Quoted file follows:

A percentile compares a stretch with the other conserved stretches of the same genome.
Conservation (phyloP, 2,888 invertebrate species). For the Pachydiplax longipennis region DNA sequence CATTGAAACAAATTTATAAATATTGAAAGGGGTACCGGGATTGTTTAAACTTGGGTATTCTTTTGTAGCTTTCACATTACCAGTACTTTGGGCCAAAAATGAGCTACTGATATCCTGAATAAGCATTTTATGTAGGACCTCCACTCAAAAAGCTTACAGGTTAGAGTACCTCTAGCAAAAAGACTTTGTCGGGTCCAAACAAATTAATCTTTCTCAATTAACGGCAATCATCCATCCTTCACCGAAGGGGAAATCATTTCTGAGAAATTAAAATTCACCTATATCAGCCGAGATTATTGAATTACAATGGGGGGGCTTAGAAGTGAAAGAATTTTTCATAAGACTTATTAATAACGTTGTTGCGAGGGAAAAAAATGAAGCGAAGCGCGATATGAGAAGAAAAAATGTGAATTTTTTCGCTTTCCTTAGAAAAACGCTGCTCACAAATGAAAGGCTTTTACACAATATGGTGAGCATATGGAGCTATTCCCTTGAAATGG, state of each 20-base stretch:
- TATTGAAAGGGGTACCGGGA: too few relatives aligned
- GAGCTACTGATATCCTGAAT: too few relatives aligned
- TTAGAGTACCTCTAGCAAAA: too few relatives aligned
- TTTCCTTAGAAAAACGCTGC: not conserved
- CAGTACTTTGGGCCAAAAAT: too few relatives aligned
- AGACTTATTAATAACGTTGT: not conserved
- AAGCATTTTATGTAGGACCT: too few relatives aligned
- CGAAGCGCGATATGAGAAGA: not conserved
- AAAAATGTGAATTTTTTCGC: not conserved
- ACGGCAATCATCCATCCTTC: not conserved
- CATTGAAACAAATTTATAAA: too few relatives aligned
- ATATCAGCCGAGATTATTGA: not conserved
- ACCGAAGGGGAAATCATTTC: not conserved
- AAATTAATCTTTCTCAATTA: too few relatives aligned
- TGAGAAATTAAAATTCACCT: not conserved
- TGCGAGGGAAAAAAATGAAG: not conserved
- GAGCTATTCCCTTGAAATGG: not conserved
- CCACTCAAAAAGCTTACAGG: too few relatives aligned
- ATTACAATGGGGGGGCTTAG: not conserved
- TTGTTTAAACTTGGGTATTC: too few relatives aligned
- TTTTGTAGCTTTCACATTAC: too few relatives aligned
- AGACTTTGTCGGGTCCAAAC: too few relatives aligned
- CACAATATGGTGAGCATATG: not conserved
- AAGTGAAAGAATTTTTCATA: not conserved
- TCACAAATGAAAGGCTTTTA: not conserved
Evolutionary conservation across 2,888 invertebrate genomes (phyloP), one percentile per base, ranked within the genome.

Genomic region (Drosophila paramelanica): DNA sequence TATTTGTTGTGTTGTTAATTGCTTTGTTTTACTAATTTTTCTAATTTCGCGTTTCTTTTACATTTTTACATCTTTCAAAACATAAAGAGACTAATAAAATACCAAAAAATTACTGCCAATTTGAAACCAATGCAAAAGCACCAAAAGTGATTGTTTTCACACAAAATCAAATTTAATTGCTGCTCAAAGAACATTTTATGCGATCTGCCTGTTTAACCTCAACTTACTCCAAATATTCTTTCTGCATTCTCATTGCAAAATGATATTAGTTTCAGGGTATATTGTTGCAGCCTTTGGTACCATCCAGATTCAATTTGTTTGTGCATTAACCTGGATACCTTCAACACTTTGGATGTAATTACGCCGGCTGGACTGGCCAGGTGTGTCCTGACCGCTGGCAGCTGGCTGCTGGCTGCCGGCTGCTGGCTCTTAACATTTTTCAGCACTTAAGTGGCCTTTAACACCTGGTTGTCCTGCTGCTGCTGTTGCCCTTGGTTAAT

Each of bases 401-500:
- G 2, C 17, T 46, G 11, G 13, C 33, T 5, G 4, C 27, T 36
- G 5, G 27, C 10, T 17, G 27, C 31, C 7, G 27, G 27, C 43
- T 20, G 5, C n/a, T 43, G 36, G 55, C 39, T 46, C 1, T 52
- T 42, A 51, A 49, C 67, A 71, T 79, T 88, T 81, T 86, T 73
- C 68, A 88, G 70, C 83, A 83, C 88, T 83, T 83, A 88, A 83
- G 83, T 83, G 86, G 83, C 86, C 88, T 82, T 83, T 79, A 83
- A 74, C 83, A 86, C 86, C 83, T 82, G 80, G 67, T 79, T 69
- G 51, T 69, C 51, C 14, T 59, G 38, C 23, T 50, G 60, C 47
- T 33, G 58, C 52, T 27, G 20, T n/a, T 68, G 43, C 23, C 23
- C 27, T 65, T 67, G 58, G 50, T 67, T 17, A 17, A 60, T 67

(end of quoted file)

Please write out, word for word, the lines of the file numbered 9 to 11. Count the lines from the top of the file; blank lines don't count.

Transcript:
- AAGCATTTTATGTAGGACCT: too few relatives aligned
- CGAAGCGCGATATGAGAAGA: not conserved
- AAAAATGTGAATTTTTTCGC: not conserved